By Richy Swinford

The Pigeon Press (Portland, Oregon)

The plot of Hansel & Gretel: Witch Hunters seems to be written by a narcoleptic trying to blend a classic fairy tale with his own sexual fantasies, and the dialogue is so campy that the writers should consider renting out some cabins and hosting some kids over the summer.

The film begins by recapping its own “prequel,” the fairy tale that hopefully everybody interested in the film already knows. From there it introduces Jeremy Renner’s Hansel and Gemma Arterton’s Gretel as twentysomething, leather-wearing witch hunters. They go to a small town in need, and it turns out that there is an elder witch (Famke Janssen) kidnapping children. Of course, this elder witch has a cliché connection to the hero’s background, but don’t worry there is a nice witch (Pihla Viitala) to help save the day. The “plot” would normally be cringeworthy, however for some reason the movie is able to simultaneously be cheesy and completely serious at the same time.

There is something endearing about watching actors say the worst lines in a completely serious way. Renner’s acting is just him looking sternly at everything and everybody. Arterton, however, seems to understand the tone of the movie. She is able to say the stupidest lines in a serious way however you get the feeling she understands that these lines are ridiculous. Overall, most of the actors see this inferior dialogue, and act it out with the most serious of intentions. This tone lets the audience in on the secret of how bad this movie is, without broadcasting the fact that the writing is horrible.

hansel2This writing extends to the violence. It is graphic, visceral, but overall goofy. Whether it is decapitating witches with wires or the classic burning the witch alive, the violence seems to be laughing at itself. Near the end of the movie, Gretel brings out a five-foot-tall crossbow with which she proceeds to skewer multiple witches at a time. The violence seems like director Tommy Wirkola sat in a basement, high, dreaming up machine gun crossbows, and yes they have those.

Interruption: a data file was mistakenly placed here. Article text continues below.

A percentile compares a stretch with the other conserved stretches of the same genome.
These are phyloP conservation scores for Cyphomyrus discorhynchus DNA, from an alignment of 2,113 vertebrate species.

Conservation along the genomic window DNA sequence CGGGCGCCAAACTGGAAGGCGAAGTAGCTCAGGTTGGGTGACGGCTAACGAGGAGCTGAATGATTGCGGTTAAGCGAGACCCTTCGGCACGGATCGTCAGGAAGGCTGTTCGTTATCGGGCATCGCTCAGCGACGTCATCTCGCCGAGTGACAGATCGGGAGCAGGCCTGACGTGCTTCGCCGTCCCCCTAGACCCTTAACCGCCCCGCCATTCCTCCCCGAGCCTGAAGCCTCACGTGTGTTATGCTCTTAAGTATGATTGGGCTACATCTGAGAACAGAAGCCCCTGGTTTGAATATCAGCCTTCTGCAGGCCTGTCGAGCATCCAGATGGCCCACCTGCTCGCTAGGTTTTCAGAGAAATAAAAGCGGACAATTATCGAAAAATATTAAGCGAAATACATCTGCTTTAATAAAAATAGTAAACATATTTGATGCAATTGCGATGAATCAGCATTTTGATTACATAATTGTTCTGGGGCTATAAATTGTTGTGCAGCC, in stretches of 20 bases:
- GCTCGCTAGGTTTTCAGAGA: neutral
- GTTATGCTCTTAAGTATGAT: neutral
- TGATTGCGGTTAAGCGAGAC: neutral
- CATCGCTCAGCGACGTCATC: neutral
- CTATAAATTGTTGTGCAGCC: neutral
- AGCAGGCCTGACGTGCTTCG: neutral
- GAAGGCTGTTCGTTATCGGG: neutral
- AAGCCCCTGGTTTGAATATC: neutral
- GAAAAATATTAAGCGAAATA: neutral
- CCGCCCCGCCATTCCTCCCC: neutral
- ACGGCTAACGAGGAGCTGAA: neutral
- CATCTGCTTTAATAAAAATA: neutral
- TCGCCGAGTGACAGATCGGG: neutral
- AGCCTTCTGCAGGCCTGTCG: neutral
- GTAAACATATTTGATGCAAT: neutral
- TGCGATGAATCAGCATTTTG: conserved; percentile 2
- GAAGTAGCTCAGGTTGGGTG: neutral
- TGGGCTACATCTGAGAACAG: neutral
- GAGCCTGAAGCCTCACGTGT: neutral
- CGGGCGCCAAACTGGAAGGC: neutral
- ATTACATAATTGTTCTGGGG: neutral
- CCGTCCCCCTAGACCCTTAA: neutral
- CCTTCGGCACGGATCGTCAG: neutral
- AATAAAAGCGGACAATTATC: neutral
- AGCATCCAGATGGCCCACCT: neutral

Despite the cheesy writing, the film does present the occasional artistry. The most striking image in the whole film is of the old candy house. Imagine what the candy house from the fairy tale would look like after 15 years. The set for this house catches this rotting, disgusting image and makes it even more gross. It will stick with you even if it is only in your nightmares. This is not the only piece of great set design. During one scene where the village is burning, the intensity of the flames and the claustrophobia of the narrow street, instills a wonderful sense of panic in the viewer.

Now, some might say that because I like this movie, it means that I endorse bad writing as long at it makes fun of itself, I don’t. I’m not sure why this movie works, but is does. It does everything a blockbuster B-movie should do: kickass violence, self deprecating humor and awesome visuals. The problem is just because this movie can get away with it does not mean others can. Hansel & Gretel: Witch Hunters is a fun movie, but by no means would I want to watch it over and over again. The name already tells you that this movie does not stimulate the brain. Sometimes you just need a movie with no plot and lots of action to spice up the traditional Forrest Gump or The Shawshank Redemption. That does not mean anyone else should try. Even if someone mastered the B-movie, the B still stands for bad, and that is what this is a bad movie.

Photo Credit: Francesca Guadagnini

About Grace Masback

Grace Masback, 17, aspires to give voice to the voiceless and holds the modest ambition of becoming the voice of Gen Z. Frustrated by the dearth of impactful platforms for teen journalists, she founded WANT, a news, sports, and entertainment website that aggregates the best in high school journalism from school newspapers and teen bloggers around the world (

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